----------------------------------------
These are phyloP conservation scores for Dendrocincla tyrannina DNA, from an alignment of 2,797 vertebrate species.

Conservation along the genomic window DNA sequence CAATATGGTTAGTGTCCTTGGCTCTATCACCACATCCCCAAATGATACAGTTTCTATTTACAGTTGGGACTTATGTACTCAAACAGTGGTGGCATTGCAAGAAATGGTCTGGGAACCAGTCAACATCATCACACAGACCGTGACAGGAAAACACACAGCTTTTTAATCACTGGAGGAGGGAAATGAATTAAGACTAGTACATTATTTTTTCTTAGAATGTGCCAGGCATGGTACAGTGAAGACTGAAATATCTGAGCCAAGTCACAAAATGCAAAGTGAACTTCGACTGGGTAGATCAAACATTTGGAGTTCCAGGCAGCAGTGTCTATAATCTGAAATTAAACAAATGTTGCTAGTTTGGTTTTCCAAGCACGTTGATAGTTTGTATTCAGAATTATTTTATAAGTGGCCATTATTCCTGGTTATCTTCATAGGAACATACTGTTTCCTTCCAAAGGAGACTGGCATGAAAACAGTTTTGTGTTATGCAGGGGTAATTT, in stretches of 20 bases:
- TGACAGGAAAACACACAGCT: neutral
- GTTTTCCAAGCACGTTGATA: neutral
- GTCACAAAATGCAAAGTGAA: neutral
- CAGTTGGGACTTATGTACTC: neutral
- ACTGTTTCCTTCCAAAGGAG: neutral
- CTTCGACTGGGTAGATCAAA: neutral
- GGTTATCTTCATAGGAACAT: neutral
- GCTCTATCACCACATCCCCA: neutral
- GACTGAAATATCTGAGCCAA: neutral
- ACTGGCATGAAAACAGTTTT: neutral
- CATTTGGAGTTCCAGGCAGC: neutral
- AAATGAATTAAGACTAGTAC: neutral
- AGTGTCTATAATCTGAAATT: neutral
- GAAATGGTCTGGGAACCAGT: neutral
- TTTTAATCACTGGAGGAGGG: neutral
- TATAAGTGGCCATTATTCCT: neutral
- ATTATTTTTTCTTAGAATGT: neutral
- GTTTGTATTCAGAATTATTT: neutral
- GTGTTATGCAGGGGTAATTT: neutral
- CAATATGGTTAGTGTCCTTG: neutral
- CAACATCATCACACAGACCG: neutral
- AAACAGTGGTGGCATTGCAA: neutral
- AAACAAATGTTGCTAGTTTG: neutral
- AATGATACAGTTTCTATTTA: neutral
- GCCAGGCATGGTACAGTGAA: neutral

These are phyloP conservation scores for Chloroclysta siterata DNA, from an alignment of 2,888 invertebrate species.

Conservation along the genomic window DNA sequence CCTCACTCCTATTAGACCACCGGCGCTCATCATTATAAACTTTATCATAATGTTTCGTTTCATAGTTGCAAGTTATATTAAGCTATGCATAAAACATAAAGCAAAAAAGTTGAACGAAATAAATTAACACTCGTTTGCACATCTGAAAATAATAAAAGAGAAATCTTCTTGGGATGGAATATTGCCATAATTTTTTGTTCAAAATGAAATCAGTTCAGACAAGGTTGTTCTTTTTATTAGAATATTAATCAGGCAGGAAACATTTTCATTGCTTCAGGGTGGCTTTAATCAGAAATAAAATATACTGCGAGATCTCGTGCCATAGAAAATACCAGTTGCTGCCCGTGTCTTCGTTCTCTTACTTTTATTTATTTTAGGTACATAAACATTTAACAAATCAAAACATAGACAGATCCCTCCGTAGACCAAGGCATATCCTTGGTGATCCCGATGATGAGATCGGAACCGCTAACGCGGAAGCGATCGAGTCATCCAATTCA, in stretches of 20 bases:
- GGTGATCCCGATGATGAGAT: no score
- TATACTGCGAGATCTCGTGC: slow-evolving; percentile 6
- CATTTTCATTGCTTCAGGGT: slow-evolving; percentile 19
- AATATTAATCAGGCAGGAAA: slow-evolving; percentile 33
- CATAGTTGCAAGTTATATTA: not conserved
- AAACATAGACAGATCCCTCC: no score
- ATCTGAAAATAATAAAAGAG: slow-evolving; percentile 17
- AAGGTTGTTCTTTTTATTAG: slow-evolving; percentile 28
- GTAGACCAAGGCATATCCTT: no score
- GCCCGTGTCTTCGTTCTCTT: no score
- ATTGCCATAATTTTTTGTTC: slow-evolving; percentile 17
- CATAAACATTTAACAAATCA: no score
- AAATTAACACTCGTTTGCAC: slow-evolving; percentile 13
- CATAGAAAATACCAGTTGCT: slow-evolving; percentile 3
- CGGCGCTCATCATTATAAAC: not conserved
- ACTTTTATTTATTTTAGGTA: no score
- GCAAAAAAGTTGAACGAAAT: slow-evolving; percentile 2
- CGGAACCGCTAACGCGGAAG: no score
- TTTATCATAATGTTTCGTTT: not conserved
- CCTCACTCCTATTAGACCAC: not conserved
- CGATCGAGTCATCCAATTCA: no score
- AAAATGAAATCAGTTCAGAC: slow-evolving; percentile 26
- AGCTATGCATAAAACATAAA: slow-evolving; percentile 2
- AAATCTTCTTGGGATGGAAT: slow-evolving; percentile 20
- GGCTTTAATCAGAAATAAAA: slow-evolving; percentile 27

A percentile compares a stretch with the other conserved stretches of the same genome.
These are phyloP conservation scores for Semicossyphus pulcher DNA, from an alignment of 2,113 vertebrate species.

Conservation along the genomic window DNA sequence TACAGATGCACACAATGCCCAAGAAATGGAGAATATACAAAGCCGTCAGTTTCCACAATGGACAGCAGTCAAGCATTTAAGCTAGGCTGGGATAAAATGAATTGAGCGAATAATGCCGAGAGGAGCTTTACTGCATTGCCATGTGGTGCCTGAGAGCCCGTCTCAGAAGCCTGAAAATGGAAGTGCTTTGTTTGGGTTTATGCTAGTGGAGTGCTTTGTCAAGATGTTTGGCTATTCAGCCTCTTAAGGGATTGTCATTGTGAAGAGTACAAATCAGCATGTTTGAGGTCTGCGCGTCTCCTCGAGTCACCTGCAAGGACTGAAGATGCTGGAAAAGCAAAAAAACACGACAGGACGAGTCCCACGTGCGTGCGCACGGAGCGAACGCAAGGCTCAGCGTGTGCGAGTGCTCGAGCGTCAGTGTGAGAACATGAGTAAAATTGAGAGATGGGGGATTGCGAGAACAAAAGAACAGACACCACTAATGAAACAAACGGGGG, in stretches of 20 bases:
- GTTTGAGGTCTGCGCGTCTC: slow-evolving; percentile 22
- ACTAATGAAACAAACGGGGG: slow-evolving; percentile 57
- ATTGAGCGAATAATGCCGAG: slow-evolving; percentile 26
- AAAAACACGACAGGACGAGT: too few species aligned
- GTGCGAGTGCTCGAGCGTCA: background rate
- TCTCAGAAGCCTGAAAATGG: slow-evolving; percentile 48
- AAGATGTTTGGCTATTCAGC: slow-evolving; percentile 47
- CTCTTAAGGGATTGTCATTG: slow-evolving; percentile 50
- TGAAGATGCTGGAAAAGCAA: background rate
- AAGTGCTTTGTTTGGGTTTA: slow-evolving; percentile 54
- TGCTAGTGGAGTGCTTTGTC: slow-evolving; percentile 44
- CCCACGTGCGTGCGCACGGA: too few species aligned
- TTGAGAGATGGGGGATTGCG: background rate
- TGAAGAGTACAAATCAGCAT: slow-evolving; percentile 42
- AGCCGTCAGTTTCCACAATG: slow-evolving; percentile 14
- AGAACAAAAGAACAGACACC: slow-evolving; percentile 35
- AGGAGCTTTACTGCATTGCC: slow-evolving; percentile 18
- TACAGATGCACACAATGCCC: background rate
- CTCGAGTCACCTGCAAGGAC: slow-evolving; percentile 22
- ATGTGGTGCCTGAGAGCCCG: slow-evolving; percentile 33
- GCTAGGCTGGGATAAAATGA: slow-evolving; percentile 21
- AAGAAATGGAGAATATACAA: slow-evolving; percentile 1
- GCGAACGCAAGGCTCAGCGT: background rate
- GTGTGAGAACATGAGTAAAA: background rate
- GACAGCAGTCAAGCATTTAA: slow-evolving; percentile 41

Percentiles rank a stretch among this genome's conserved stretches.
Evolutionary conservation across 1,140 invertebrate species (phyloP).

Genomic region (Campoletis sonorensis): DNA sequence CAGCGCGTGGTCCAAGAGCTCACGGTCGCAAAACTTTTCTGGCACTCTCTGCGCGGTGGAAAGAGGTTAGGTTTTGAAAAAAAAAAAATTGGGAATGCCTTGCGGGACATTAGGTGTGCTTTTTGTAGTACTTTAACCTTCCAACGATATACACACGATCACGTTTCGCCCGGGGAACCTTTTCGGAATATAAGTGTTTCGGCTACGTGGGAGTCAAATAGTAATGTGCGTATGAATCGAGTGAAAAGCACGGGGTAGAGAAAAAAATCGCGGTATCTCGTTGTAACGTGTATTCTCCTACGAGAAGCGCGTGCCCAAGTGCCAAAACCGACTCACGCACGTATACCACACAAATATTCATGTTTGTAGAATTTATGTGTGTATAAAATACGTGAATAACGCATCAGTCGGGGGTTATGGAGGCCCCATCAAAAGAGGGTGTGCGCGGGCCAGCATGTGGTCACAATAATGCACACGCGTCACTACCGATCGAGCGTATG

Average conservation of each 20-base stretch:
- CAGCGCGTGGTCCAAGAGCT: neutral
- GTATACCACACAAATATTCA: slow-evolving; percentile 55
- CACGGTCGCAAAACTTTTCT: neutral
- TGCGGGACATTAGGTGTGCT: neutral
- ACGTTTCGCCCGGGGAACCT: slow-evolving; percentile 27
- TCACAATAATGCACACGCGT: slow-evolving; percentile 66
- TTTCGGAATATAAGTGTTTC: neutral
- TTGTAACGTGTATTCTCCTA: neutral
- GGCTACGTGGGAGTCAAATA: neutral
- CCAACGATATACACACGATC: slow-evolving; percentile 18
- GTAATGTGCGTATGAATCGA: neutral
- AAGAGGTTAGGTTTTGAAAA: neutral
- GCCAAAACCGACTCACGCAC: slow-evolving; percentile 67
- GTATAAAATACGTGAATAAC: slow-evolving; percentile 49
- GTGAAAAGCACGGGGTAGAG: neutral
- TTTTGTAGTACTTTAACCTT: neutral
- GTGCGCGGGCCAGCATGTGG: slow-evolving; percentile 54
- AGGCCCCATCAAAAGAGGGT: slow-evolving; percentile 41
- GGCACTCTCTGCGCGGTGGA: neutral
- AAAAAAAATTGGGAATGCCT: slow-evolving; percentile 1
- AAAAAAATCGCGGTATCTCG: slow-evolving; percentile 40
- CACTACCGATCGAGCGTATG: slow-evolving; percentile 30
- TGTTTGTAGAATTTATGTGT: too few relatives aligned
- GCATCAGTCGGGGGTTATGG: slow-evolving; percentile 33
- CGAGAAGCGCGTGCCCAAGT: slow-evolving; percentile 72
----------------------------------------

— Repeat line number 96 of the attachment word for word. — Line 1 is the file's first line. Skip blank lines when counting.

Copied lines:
- CCAACGATATACACACGATC: slow-evolving; percentile 18